As with an any investment, there are risks involved with land investing and no guaranteed ROI. Risks posed by the environment and nature include disease, insects, wildfires, hurricanes and tornadoes. The cost of inputs (seedlings, fertilizers, etc.) and price of outputs (sawlogs, pulpwood) on timberland pose a risk to investors. Regulatory risks (like endangered species) are another factor to consider. Always seek the advice of attorneys, tax experts, foresters and land agents before purchasing an investment property.

Here are the final Pulse results:

Pulse Results: January 2018

We were pleased with the large number of Pulse responses, and we thank everyone who answered the Pulse and shared it on social media with friends and connections in the land industry. LANDTHINK would like to extend a big thank thank you to Southeastern Land Group for sponsoring the February Pulse and for coming up with a very interesting question to pose to our audience. If you’re looking for land for sale, or thinking about selling land in the Southeast, Southeastern Land Group is the name you need to remember. They are a full service land and farm brokerage company dedicated to providing the best service and the best results when it comes to buying or selling rural property.

Become a Pulse sponsor! It’s a great way to ensure your brokerage is the first one buyers and sellers call when they have a need to buy or sell property. You’ll get insane exposure on Social + Email + Web. That’s 500,000+ monthly eyes on you! Once you have it, you won’t want to give it up! Pulse sponsorships are offered on a first come first serve basis and are subject to certain limitations. If your business would be interested in sponsoring the April Pulse question, please contact us soon.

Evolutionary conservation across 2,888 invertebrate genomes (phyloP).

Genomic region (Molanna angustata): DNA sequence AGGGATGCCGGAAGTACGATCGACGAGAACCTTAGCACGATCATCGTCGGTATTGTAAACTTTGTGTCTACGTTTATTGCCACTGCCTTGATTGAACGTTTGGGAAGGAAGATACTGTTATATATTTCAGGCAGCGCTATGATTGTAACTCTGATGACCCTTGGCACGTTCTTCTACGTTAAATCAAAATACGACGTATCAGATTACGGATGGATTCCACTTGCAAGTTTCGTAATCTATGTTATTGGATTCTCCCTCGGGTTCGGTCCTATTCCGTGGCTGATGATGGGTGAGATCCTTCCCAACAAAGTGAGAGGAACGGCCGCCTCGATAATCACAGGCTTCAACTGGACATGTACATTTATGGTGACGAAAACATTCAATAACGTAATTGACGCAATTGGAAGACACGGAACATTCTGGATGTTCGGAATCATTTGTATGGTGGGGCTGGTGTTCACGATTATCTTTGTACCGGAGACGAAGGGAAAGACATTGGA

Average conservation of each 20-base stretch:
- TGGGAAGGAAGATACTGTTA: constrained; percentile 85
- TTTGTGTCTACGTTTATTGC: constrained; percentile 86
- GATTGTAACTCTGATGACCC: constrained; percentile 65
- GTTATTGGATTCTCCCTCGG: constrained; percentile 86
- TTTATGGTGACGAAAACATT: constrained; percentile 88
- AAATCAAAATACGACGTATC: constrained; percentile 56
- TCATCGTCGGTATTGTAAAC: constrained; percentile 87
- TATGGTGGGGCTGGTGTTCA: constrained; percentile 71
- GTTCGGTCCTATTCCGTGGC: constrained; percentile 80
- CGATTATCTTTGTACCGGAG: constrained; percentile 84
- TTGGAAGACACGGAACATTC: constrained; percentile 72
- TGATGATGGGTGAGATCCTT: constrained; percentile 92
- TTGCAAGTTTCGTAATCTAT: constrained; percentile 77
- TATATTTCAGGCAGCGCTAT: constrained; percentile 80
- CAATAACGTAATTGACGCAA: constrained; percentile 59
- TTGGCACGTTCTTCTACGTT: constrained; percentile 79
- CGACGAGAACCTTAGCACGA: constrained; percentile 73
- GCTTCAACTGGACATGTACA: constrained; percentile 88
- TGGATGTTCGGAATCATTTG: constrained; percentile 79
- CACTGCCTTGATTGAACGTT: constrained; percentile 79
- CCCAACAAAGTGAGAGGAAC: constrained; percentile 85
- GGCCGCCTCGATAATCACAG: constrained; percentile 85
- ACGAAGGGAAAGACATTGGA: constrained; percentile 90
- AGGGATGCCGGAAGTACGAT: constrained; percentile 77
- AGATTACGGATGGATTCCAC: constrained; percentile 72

Do you have a suggestion for next month’s Pulse question? Submit your question and we might choose yours!

We want to know what you think about our March Pulse question, chosen and sponsored by The Land Show With Dave and Johnny: Which do you see as the biggest drawback or deterrent when considering the purchase of rural land? Answer now.

This content may not be used or reproduced in any manner whatsoever, in part or in whole, without written permission of LANDTHINK. Use of this content without permission is a violation of federal copyright law. The articles, posts, comments, opinions and information provided by LANDTHINK are for informational and research purposes only and DOES NOT substitute or coincide with the advice of an attorney, accountant, real estate broker or any other licensed real estate professional. LANDTHINK strongly advises visitors and readers to seek their own professional guidance and advice related to buying, investing in or selling real estate.

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LANDTHINK is part of the LANDFLIP network of sites and brings together the various components of the land industry and provides knowledge and information to land investors, owners and professionals to create a stronger land marketplace. Get land smart!

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Should game wardens have the right to search and surveil private property without a warrant?